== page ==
Spanish artist Jaume Plensa, hailed as one of the foremost creators of artworks for public spaces, brings his show Together to the Basilica of San Giorgio, a church he describes as ‘probably the most beautiful in Venice’. These new works reflect Plensa’s interest in the body’s relationship to space, scale, material and place. The artist, who has long been interested in breaking down barriers, sets up a conversation in the space between the two vast sculptures, one situated in the foreground of the altar, and the other in the nave, seeking to connect and communicate on an intuitive level.
2: The astonishing Chiharu Shiota installation for the Japan pavilion
Berlin-based artist Chiharu Shiota has stretched dense swathes of red yarn across the exhibition space and hung hundreds of thousands of keys from the ends. The effect is astonishing. There is a kind of mania to Shiota’s intricate, relentless lengths of yarn, but the complex, architectural shapes she produces are lit from within and these soft, glowing areas suggest a warm, dream-like spirituality. Beneath the red arches, celestial yet weighted by the metal keys, sit two distressed boats, their bottoms covered with keys. Hundreds more spill across the floor. These look oddly human, and one is reminded, horribly, of recent tragedies involving the drowning of refugees. Now, every key hanging above our heads looks like an individual. ‘Keys do look like people,’ concedes the artist, ‘with their round heads and long bodies.’
3: Simon Denny’s exploration of the ‘art’ of the NSA
The Berlin-based artist discusses the leaks of Edward Snowden, the language, graphics and design of the National Security Agency (NSA), how our material is interpreted online and the role of art within institutions. His exhibition, Secret Power, is on show at the Marciana Library in Venice
4: Why for Sarah Lucas (and the British) it’s all about the body
Richard Riley, curator of the British Pavilion at the 56th Venice Biennale, discusses the ‘standout’ talent of Sarah Lucas, and her show, I Scream Daddio, that focuses squarely on the body (both male and female), and serves up a blend of ‘classicism, irreverence and toughness’.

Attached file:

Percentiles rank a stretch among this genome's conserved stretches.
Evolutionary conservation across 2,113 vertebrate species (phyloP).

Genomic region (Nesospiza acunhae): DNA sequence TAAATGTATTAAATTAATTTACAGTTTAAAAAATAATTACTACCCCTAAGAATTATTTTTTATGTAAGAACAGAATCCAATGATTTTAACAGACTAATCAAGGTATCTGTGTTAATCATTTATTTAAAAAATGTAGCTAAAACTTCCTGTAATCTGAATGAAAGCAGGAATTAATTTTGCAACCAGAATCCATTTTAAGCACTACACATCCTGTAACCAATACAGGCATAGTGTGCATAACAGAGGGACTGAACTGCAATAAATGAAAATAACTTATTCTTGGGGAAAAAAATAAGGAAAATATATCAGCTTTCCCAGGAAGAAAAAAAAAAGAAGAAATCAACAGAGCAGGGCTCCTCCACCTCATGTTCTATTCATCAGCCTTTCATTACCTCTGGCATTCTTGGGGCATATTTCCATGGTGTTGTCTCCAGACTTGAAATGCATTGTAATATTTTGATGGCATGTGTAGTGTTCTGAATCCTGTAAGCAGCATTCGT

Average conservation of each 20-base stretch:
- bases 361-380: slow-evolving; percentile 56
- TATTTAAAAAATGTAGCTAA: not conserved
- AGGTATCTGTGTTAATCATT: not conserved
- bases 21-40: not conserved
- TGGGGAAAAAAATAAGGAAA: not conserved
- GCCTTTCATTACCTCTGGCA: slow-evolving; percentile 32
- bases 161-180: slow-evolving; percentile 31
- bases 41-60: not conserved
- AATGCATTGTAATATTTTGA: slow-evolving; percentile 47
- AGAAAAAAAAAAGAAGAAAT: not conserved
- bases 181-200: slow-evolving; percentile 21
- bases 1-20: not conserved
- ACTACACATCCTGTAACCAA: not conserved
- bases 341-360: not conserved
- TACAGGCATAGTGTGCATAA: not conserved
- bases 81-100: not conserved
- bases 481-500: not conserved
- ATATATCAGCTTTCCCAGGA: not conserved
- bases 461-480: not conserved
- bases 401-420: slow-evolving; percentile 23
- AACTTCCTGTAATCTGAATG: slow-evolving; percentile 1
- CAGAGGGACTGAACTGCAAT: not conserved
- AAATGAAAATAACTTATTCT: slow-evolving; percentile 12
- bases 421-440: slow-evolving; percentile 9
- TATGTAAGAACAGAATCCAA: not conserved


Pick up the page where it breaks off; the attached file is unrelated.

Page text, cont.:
5: Doug Fishbone’s Leisure Land Golf
The London-based American artist introduces his Crazy Golf course with a difference, featuring nine fully playable holes each created by a different artist and tackling themes relating to tourism, trade, leisure and globalisation. ‘It's designed to be fun but if you look you will see that all the holes have a clear political dimension to them,’ explains Fishbone. Fore!
6: The Rapture of Camille Norment
‘Music is a defining element of what it means to be human,’
says Camille Norment who has created Rapture, a site-specific, sculptural and sonic installation for the Nordic pavilion. ‘Sound moves through things, it shakes them up, ’explains the artist, who has used the building as a body that responds to the sounds within and moving through it. In this film, we see her remarkable glass harmonica, an instrument producing a sound she describes as ‘very visceral, very clean’. Norment explains the work is about ‘shaking things up and transgressing borders&rsquo.;
7: The provocative video works of Nastio Mosquito
‘I understand if what I do provokes people,’ says Angolan artist Nastio Mosquito, who has three video and performance works on show at Oratorio di San Ludovico, a tiny, beautiful oratory, hidden at the end of a residential side-street in Dorsoduro, Venice. Based in Belgium, Mosquito explains this high-octane video installation provides different perspectives on the ‘validation of our individual dreams’, questions ‘how we can live better’, and explores the ‘matter of identity.’
Nastio Mosquito has three video and performance works on show with Ikon gallery at Oratorio di San Ludovico
For more features, interviews and videos from Venice, see our Venice Biennale Blog